Now Lili fought with every ounce of her strength. But both her legs were trapped in the stocking and the smothering weight pressing down on her was much greater than her own. Something slithered around her neck and slowly tightened— No—no—she did not want to—did not want to— Please help me, dear God!
“Feel that? Do what I say or I’ll kill you,” he hissed in her ear. “Now keep your filthy mouth shut.” His breath was hot on her cheek.
So, it was him. It was him after all. Petrified, stunned, Lili grew still. She knew he would rape her. But she would live, she would live. She heard him breathe thickly as he fumbled with his pants—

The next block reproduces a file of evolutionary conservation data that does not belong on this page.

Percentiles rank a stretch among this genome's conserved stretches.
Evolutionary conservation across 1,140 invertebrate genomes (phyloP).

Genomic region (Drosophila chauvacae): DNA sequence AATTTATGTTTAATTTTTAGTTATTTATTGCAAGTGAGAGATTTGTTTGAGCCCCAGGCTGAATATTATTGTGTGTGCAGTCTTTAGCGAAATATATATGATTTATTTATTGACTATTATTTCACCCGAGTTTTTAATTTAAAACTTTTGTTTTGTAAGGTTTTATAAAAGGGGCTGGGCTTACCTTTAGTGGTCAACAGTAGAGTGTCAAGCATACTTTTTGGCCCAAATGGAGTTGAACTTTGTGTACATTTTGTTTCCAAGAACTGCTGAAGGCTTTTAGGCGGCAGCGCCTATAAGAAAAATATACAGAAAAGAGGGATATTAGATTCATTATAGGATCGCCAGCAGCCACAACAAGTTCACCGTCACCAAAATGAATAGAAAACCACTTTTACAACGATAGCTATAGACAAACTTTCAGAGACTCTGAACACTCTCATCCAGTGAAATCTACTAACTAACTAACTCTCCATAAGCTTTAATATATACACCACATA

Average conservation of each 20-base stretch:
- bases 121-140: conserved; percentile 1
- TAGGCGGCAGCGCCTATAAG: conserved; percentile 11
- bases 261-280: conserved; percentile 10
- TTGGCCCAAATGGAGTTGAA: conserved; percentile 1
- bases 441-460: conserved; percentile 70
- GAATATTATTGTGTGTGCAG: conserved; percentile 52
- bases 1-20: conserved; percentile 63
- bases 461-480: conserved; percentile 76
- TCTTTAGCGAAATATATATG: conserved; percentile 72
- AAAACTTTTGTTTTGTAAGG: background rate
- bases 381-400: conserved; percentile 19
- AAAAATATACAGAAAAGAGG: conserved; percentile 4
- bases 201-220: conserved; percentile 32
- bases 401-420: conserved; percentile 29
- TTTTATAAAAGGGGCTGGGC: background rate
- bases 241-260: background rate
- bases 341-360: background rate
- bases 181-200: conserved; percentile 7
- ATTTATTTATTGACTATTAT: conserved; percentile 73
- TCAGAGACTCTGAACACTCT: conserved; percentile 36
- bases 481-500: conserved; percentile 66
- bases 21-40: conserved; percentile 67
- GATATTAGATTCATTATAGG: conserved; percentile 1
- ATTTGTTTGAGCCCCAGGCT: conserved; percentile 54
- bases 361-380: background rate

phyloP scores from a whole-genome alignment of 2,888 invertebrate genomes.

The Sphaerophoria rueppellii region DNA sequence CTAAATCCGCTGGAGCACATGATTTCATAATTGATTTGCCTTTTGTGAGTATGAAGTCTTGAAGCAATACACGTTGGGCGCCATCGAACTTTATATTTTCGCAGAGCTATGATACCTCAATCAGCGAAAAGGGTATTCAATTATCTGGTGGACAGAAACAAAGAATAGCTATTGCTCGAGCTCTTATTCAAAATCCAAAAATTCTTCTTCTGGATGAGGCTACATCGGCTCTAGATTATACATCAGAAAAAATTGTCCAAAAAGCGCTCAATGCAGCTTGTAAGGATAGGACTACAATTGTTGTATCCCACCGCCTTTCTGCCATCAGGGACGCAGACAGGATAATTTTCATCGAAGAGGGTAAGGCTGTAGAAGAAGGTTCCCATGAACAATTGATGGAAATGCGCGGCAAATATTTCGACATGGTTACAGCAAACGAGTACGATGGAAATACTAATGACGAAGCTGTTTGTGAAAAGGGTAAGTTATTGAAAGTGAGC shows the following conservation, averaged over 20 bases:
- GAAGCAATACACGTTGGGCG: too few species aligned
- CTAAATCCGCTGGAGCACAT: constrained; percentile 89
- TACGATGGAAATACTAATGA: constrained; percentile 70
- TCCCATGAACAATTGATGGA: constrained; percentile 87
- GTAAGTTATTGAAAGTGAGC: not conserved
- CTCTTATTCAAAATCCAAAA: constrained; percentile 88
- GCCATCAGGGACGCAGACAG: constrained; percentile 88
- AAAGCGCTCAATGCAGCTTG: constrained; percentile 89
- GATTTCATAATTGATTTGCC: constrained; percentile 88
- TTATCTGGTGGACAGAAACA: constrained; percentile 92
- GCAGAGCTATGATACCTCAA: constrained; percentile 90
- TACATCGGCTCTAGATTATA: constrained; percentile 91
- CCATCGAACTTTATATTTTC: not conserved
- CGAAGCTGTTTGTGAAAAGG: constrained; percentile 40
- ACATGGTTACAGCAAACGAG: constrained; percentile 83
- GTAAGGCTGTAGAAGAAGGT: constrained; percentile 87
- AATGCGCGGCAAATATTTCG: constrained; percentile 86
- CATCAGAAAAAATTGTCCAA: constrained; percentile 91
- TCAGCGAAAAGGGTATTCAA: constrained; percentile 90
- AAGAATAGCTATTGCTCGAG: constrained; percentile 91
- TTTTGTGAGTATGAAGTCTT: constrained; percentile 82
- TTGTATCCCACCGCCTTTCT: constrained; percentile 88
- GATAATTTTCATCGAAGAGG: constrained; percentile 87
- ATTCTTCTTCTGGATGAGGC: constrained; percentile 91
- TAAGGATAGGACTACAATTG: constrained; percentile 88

Dear God, did she hear someone knocking at the window?
She tried to scream, but the cord bit into her neck. Only a gurgle came from her throat.
Again she heard the soft knock. She listened hard and prayed … tried to call out … and the knocking grew faint.
“Didn’t I tell you, shut up? Didn’t I say, do what I tell you or die?” He whispered in her ear, whispered like a lover from hell as the ligature tightened.

Copyright © 2013 by Karen Keskinen

KAREN KESKINEN was born in Salinas, California. She has also lived in California’s San Joaquin Valley and in Wellington, New Zealand. She now resides in Santa Barbara where she is a full-time writer.